Frederic M. Lord

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Frederic M. Lord
BornNovember 12, 1912
DiedFebruary 5, 2000
EducationDartmouth College
University of Minnesota
Princeton University
OccupationPsychometrician
Spouse(s)2, including Muriel Kendall
Children3 sons
RelativesNathan Lord (great-great-grandfather)

Frederic Mather Lord (November 12, 1912 – February 5, 2000) was a psychometrician for Educational Testing Service. The SAT, GRE, GMAT, LSAT and TOEFL are all based on Lord's research.

Early life[edit]

Lord was born on November 12, 1912 in Hanover, New Hampshire. His great-great-grandfather, Nathan Lord, served as the sixth president of Dartmouth College, from which Lord graduated with a bachelor's degree in Sociology in 1936.[1] He later earned a master's degree in Educational Psychology from the University of Minnesota, followed by a PhD in Psychology from Princeton University in 1951.[1][2]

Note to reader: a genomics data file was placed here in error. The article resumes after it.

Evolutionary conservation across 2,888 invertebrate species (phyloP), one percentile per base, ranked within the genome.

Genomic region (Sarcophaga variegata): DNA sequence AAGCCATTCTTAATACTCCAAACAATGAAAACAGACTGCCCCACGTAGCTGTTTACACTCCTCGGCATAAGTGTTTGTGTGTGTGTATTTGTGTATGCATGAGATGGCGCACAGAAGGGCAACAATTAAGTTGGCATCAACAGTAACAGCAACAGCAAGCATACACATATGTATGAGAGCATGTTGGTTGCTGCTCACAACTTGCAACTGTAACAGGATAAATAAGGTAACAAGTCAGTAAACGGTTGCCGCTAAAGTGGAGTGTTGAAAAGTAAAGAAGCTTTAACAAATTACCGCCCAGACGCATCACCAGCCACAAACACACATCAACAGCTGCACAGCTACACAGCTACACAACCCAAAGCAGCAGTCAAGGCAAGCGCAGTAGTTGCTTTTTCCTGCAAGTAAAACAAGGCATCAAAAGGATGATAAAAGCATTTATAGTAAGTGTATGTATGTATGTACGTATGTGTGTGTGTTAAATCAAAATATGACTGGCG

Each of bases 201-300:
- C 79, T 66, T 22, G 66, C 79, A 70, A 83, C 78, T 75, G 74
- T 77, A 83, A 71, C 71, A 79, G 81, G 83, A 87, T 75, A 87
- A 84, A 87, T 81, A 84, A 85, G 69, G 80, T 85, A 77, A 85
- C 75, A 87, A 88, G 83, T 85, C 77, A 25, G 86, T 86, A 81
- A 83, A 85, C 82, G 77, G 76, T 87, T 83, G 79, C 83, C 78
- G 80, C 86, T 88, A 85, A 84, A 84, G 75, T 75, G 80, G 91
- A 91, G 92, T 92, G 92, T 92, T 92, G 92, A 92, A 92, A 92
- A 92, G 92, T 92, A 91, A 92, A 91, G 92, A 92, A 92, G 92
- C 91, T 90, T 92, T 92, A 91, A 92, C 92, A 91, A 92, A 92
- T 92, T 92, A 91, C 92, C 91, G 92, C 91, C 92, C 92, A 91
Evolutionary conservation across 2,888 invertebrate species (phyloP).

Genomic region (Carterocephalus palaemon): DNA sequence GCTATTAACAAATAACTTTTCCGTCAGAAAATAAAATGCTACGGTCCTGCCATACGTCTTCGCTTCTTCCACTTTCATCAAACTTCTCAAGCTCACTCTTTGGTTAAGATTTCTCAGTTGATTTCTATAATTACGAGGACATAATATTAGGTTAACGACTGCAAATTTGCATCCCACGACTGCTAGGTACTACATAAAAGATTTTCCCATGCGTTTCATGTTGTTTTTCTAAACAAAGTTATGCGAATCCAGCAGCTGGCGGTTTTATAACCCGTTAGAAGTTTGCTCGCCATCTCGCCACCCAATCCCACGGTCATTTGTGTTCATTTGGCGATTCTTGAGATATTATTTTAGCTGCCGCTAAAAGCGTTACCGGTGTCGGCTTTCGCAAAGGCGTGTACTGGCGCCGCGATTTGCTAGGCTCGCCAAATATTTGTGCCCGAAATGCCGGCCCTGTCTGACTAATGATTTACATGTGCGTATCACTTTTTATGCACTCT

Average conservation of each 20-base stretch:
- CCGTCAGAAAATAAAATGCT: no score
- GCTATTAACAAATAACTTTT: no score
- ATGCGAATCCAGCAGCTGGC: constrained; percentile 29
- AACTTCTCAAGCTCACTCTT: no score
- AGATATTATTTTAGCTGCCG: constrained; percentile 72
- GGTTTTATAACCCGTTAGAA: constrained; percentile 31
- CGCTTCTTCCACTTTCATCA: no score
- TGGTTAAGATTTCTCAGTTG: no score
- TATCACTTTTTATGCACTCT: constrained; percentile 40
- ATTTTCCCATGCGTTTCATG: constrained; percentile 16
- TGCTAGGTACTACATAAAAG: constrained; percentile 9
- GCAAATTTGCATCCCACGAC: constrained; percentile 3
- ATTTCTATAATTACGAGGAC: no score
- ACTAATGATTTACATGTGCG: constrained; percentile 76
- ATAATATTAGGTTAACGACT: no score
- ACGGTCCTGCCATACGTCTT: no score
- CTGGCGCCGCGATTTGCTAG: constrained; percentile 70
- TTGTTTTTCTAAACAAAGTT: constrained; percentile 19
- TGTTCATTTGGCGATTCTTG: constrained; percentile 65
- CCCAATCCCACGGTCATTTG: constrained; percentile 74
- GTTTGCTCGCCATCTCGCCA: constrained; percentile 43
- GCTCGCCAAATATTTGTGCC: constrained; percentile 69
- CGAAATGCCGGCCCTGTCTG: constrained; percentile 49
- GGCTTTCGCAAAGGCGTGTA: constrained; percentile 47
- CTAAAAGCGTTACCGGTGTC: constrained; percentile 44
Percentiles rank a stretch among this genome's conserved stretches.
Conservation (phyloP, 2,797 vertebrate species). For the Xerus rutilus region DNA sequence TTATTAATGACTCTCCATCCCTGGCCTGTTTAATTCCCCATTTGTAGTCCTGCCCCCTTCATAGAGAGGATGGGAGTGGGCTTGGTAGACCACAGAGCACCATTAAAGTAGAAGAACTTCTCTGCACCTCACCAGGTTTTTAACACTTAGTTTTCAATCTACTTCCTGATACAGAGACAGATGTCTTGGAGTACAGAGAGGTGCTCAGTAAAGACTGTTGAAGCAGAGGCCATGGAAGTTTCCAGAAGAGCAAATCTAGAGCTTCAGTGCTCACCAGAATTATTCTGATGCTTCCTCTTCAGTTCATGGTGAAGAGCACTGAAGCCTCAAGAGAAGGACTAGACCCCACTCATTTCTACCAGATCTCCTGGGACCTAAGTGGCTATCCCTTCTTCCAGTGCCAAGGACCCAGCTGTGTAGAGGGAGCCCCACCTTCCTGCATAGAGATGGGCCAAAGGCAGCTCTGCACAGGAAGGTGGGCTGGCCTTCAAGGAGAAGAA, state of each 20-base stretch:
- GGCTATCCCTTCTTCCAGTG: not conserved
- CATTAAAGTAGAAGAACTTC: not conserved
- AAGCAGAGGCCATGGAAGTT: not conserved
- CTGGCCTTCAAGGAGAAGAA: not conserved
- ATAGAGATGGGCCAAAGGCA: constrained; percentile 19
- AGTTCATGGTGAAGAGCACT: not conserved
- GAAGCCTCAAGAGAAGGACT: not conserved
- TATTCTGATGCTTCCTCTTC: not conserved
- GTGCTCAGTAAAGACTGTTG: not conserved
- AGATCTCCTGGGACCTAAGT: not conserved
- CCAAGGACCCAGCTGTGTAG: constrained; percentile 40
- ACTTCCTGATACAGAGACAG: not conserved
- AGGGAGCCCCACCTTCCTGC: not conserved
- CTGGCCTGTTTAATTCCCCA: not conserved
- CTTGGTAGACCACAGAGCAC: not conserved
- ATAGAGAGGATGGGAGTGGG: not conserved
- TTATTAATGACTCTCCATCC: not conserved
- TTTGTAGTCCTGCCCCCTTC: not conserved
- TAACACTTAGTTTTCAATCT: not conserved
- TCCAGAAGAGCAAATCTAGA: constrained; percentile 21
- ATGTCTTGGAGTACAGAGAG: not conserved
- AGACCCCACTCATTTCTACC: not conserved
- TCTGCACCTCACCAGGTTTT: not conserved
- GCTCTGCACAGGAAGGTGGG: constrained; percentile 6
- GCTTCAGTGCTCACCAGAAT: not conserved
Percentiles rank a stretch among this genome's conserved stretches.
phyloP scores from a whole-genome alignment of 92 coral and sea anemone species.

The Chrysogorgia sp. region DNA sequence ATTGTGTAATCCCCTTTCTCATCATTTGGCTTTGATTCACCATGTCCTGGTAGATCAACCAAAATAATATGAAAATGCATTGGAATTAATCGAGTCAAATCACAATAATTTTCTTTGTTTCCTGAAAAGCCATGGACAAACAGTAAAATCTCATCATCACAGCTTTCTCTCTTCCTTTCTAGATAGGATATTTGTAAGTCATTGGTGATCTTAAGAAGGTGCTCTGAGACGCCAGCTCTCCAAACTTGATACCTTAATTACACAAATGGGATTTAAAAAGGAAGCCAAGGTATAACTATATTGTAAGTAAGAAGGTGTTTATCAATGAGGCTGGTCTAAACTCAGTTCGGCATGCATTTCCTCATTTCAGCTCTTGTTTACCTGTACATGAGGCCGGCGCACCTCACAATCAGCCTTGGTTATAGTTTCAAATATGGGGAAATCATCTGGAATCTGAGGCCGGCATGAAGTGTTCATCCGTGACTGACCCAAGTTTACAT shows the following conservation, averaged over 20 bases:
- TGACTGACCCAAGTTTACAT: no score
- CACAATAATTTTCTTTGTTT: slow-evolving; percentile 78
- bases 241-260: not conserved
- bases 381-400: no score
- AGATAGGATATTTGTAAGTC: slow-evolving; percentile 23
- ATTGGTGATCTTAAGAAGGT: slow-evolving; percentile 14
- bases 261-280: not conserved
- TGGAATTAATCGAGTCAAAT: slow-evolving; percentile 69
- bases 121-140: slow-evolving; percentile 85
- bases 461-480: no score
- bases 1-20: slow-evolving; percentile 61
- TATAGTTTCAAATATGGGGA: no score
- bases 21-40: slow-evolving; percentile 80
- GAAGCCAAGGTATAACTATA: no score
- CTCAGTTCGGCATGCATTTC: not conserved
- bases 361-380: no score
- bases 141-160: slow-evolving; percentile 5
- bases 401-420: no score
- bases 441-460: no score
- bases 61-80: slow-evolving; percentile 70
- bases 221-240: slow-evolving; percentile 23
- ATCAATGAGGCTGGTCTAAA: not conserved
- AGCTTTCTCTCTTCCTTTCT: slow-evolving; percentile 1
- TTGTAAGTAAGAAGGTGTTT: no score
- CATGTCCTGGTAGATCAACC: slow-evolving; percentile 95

Career[edit]

Lord first worked for the Carnegie Foundation in 1944.[1][2] By 1950, he began working for the Educational Testing Service (ETS).[2] He was the source of much of the seminal research on item response theory,[3] including two important books: Statistical Theories of Mental Test Scores (1968, with Melvin R. Novick, and two chapters by Allan Birnbaum), and Applications of Item Response Theory to Practical Testing Problems (1980).

Lord's research shaped the SAT, GRE, GMAT, LSAT and the TOEFL.[1][2] Lord was called the "Father of Modern Testing" by the National Council on Measurement in Education.[4]

Personal life and death[edit]

Lord was married twice. He had three sons with his first wife. His second wife was Muriel Kendall.[1]

Lord died on February 5, 2000 in Naples, Florida, at 87.[1][2]

References[edit]

  1. ^ a b c d e f Steinberg, Jacques (February 10, 2000). "Frederic Lord, Who Devised Testing Yardstick, Dies at 87". The New York Times. Retrieved October 26, 2018.
  2. ^ a b c d e "Frederick Lord; Pioneer In Testing". The Los Angeles Times. February 16, 2000. p. A22. Retrieved October 26, 2018 – via Newspapers.com. (Registration required (help)).
  3. ^ ETS Research Overview
  4. ^ NCME News: Frederic Lord, Father of Modern Testing, Dies at 87